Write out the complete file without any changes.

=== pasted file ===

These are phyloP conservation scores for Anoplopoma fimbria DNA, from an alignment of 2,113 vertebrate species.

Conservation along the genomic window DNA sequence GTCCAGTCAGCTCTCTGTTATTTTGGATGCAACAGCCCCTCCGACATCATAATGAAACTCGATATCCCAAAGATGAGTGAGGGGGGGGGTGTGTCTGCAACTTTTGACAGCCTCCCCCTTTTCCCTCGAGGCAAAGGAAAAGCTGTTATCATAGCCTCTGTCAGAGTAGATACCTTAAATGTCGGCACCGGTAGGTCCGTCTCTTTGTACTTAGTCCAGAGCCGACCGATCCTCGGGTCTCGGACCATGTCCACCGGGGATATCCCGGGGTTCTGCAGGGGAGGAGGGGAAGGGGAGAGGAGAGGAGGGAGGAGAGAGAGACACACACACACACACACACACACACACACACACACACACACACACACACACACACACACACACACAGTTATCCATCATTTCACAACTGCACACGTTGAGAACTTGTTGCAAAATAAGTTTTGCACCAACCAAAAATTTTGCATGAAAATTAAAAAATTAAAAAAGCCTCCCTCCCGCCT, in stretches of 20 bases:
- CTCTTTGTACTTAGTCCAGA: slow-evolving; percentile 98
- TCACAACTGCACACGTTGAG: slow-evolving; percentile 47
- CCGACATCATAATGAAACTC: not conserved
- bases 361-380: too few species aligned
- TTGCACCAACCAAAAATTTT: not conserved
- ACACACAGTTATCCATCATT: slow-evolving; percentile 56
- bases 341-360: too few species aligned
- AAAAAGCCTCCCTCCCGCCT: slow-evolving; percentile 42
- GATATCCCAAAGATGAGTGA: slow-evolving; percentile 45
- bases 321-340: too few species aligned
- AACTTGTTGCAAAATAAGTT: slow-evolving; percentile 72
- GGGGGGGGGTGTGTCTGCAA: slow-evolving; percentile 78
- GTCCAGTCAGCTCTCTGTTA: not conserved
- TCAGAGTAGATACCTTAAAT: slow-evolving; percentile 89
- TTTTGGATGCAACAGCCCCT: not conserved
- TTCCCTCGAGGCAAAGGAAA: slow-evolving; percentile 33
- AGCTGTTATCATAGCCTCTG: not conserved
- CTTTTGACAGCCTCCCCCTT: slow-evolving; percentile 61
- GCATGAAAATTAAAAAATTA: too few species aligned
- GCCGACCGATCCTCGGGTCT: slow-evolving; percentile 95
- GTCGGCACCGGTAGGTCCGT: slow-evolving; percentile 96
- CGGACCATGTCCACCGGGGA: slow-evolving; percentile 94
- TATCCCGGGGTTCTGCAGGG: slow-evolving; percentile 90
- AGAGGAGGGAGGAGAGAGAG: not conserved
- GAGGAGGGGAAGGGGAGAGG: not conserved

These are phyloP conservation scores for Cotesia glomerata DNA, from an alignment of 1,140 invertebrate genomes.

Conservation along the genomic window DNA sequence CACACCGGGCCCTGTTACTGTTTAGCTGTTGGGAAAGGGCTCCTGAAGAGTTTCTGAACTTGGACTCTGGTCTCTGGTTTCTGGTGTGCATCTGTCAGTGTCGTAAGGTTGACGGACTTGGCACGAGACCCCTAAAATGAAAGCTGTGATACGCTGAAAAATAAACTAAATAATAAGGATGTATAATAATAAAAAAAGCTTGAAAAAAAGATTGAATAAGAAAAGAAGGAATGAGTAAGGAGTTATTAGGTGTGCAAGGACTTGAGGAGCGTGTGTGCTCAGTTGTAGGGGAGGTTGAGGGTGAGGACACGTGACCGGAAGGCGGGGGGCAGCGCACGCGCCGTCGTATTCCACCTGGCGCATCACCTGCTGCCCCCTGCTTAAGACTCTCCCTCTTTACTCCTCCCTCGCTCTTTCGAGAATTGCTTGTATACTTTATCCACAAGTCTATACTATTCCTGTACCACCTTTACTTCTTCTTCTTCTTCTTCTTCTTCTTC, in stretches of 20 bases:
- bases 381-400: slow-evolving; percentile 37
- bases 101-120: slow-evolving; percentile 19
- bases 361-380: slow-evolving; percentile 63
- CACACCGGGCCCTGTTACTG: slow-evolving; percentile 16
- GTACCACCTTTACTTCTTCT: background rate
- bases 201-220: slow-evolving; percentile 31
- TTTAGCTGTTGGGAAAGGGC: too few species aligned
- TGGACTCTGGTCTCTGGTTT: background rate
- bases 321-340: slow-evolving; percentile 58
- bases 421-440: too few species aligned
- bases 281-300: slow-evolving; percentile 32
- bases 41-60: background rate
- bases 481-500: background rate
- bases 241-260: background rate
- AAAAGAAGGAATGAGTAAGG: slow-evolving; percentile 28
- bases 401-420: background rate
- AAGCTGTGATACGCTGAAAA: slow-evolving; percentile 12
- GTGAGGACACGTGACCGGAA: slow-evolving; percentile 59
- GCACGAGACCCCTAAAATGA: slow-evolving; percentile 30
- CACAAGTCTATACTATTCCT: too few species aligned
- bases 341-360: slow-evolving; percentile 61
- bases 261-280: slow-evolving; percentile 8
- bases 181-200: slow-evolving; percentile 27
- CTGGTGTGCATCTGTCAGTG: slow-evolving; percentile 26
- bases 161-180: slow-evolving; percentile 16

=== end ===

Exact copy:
These are phyloP conservation scores for Anoplopoma fimbria DNA, from an alignment of 2,113 vertebrate species.

Conservation along the genomic window DNA sequence GTCCAGTCAGCTCTCTGTTATTTTGGATGCAACAGCCCCTCCGACATCATAATGAAACTCGATATCCCAAAGATGAGTGAGGGGGGGGGTGTGTCTGCAACTTTTGACAGCCTCCCCCTTTTCCCTCGAGGCAAAGGAAAAGCTGTTATCATAGCCTCTGTCAGAGTAGATACCTTAAATGTCGGCACCGGTAGGTCCGTCTCTTTGTACTTAGTCCAGAGCCGACCGATCCTCGGGTCTCGGACCATGTCCACCGGGGATATCCCGGGGTTCTGCAGGGGAGGAGGGGAAGGGGAGAGGAGAGGAGGGAGGAGAGAGAGACACACACACACACACACACACACACACACACACACACACACACACACACACACACACACACACACAGTTATCCATCATTTCACAACTGCACACGTTGAGAACTTGTTGCAAAATAAGTTTTGCACCAACCAAAAATTTTGCATGAAAATTAAAAAATTAAAAAAGCCTCCCTCCCGCCT, in stretches of 20 bases:
- CTCTTTGTACTTAGTCCAGA: slow-evolving; percentile 98
- TCACAACTGCACACGTTGAG: slow-evolving; percentile 47
- CCGACATCATAATGAAACTC: not conserved
- bases 361-380: too few species aligned
- TTGCACCAACCAAAAATTTT: not conserved
- ACACACAGTTATCCATCATT: slow-evolving; percentile 56
- bases 341-360: too few species aligned
- AAAAAGCCTCCCTCCCGCCT: slow-evolving; percentile 42
- GATATCCCAAAGATGAGTGA: slow-evolving; percentile 45
- bases 321-340: too few species aligned
- AACTTGTTGCAAAATAAGTT: slow-evolving; percentile 72
- GGGGGGGGGTGTGTCTGCAA: slow-evolving; percentile 78
- GTCCAGTCAGCTCTCTGTTA: not conserved
- TCAGAGTAGATACCTTAAAT: slow-evolving; percentile 89
- TTTTGGATGCAACAGCCCCT: not conserved
- TTCCCTCGAGGCAAAGGAAA: slow-evolving; percentile 33
- AGCTGTTATCATAGCCTCTG: not conserved
- CTTTTGACAGCCTCCCCCTT: slow-evolving; percentile 61
- GCATGAAAATTAAAAAATTA: too few species aligned
- GCCGACCGATCCTCGGGTCT: slow-evolving; percentile 95
- GTCGGCACCGGTAGGTCCGT: slow-evolving; percentile 96
- CGGACCATGTCCACCGGGGA: slow-evolving; percentile 94
- TATCCCGGGGTTCTGCAGGG: slow-evolving; percentile 90
- AGAGGAGGGAGGAGAGAGAG: not conserved
- GAGGAGGGGAAGGGGAGAGG: not conserved

These are phyloP conservation scores for Cotesia glomerata DNA, from an alignment of 1,140 invertebrate genomes.

Conservation along the genomic window DNA sequence CACACCGGGCCCTGTTACTGTTTAGCTGTTGGGAAAGGGCTCCTGAAGAGTTTCTGAACTTGGACTCTGGTCTCTGGTTTCTGGTGTGCATCTGTCAGTGTCGTAAGGTTGACGGACTTGGCACGAGACCCCTAAAATGAAAGCTGTGATACGCTGAAAAATAAACTAAATAATAAGGATGTATAATAATAAAAAAAGCTTGAAAAAAAGATTGAATAAGAAAAGAAGGAATGAGTAAGGAGTTATTAGGTGTGCAAGGACTTGAGGAGCGTGTGTGCTCAGTTGTAGGGGAGGTTGAGGGTGAGGACACGTGACCGGAAGGCGGGGGGCAGCGCACGCGCCGTCGTATTCCACCTGGCGCATCACCTGCTGCCCCCTGCTTAAGACTCTCCCTCTTTACTCCTCCCTCGCTCTTTCGAGAATTGCTTGTATACTTTATCCACAAGTCTATACTATTCCTGTACCACCTTTACTTCTTCTTCTTCTTCTTCTTCTTCTTC, in stretches of 20 bases:
- bases 381-400: slow-evolving; percentile 37
- bases 101-120: slow-evolving; percentile 19
- bases 361-380: slow-evolving; percentile 63
- CACACCGGGCCCTGTTACTG: slow-evolving; percentile 16
- GTACCACCTTTACTTCTTCT: background rate
- bases 201-220: slow-evolving; percentile 31
- TTTAGCTGTTGGGAAAGGGC: too few species aligned
- TGGACTCTGGTCTCTGGTTT: background rate
- bases 321-340: slow-evolving; percentile 58
- bases 421-440: too few species aligned
- bases 281-300: slow-evolving; percentile 32
- bases 41-60: background rate
- bases 481-500: background rate
- bases 241-260: background rate
- AAAAGAAGGAATGAGTAAGG: slow-evolving; percentile 28
- bases 401-420: background rate
- AAGCTGTGATACGCTGAAAA: slow-evolving; percentile 12
- GTGAGGACACGTGACCGGAA: slow-evolving; percentile 59
- GCACGAGACCCCTAAAATGA: slow-evolving; percentile 30
- CACAAGTCTATACTATTCCT: too few species aligned
- bases 341-360: slow-evolving; percentile 61
- bases 261-280: slow-evolving; percentile 8
- bases 181-200: slow-evolving; percentile 27
- CTGGTGTGCATCTGTCAGTG: slow-evolving; percentile 26
- bases 161-180: slow-evolving; percentile 16